During the past two years I studied the habits and impact of wave makers who started changes in their markets, communities and organizations. In my book Make Waves: Be the One to Start Change at Work and in Life, I shared the fact that changes need not start with the CEO. 

Think of a “wave” as any change that begins with a person’s decision to act and ripples outward like those patterns in the ocean. Or consider it as a transfer of energy that creates momentum and ultimately a positive impact. This may be a small decision or action at first but it gathers force like the wave in a ballpark that starts with just one person’s deciding to act and that spreads. Some waves happen inside organizations, while others sweep over a larger community or marketplace. They start with one person’s spotting a need or opportunity and deciding to initiate a change. 

Wave makers bring value by achieving results in doing the following:

1. Sparking innovation. Leaders can give inspiring presentations about the need to innovate for an organization’s future success. The hard part is passing along that philosophy to everyone who works there, not just the head of strategy or the chief innovation officer.

One such wave maker is Lois Melbourne, co-creator and former CEO of Aquire, in Irving, Texas, a company now owned by PeopleFluent. She created an environment that encouraged people at all levels to contribute and not have fear for doing so. She knew she couldn’t accomplish her goals alone. 

You’ve got to respect people for taking the risk,” she said in describing the connection between risk and innovation and creating a culture that encourages waves. “You have to give them the ability to fail and not take a hit. If an organization respects outside thought, then anyone can say, ‘Let’s try this.’ Encourage skunkworks, risk-taking, and exploration. Fear is anti-innovation.”

2. Driving up performance. It’s amazing what two or three wave makers can do to raise the performance of a group or team. For small entrepreneurs, these measures are very real and have a very personal impact on them, affecting how much they earn or whether they have the funds to invest in basic items. Performance is improved when everyone involved asks, “Is there a better way”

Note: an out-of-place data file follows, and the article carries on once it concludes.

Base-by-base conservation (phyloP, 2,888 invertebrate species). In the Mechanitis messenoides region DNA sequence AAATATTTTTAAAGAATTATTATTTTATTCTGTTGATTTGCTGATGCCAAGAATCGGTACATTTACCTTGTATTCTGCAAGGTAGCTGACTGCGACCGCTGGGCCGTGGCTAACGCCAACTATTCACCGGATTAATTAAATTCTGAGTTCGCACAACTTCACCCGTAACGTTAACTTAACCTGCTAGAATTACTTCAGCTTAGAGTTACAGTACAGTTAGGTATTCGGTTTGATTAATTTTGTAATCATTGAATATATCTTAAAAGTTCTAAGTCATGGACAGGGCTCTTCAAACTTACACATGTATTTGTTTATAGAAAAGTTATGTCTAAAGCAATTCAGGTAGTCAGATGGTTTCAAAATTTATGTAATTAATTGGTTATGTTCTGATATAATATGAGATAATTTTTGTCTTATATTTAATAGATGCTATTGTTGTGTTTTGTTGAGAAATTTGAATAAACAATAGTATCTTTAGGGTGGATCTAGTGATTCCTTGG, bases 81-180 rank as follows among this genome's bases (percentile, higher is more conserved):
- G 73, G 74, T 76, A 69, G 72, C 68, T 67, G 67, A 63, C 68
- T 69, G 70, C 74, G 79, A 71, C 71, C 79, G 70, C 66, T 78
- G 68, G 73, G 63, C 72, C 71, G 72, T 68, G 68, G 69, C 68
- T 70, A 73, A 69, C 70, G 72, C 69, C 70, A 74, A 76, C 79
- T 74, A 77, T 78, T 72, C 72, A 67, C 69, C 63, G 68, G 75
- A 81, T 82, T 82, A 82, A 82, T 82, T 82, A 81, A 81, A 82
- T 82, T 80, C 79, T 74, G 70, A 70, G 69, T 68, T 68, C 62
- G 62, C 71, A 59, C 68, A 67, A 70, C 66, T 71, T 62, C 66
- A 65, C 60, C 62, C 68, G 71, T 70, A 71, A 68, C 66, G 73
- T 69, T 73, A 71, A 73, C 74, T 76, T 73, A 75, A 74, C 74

A few years ago, I saw the impact of a recent college graduate on a team of a professional-services company, one of my clients and a firm that had conducted business much the same way for years. She didn’t judge or criticize but she did instigate a change in that team without a big campaign to do so. She started using technology to streamline and improve access to meaningful data, made suggestions on work processes once she had a full understanding of the goals and developed new techniques for packaging information. Her actions started to change the way the group worked, while raising the bar for the entire team’s performance.  

3. Accelerating professional development. Hands down, one of the best ways to accelerate personal and professional development is by working on a “wave.”  Employees develop the most when involved in a stretching assignment or something that takes them out of their comfort zone.  

When a person works on a “wave” or an initiative never undertaken previously, he or she learns and grows at an accelerated pace because the individual can’t rely on how things have been done in the past or what’s most comfortable to do.

4. Shaking up the status quo. If leaders feel that their organization has become too stale or needs an influx of new ideas, then a wave maker can help. Is the status quo ready to be shaken up? Entrepreneurs, by definition, shake up the status quo by redefining the market through a new and better product or service. Intrapreneurs can, too. Encourage new ideas and use them.

Any new change requires an influx of new ideas for exploration and discussion. Yet, the status quo is the only option that is usually not debated. It’s the choice that becomes the “best” option without a decision ever having being made. Wave makers diminish the power of the status quo and that’s why you need them.

-Courtesy: Entrepreneur.com

A SEAL’s Perspective: 5 Ways to Be a Better Leader

Entrepreneurs aren’t average people. The average person doesn’t hedge their bets against the odds and zig while the rest of the flock chooses to zag. But having the courage and audacity to enter into an unknown market, create a brand new product or meet with new partners is exactly what leads to entrepreneurial success for the simple fact that an entrepreneur’s purpose defines them.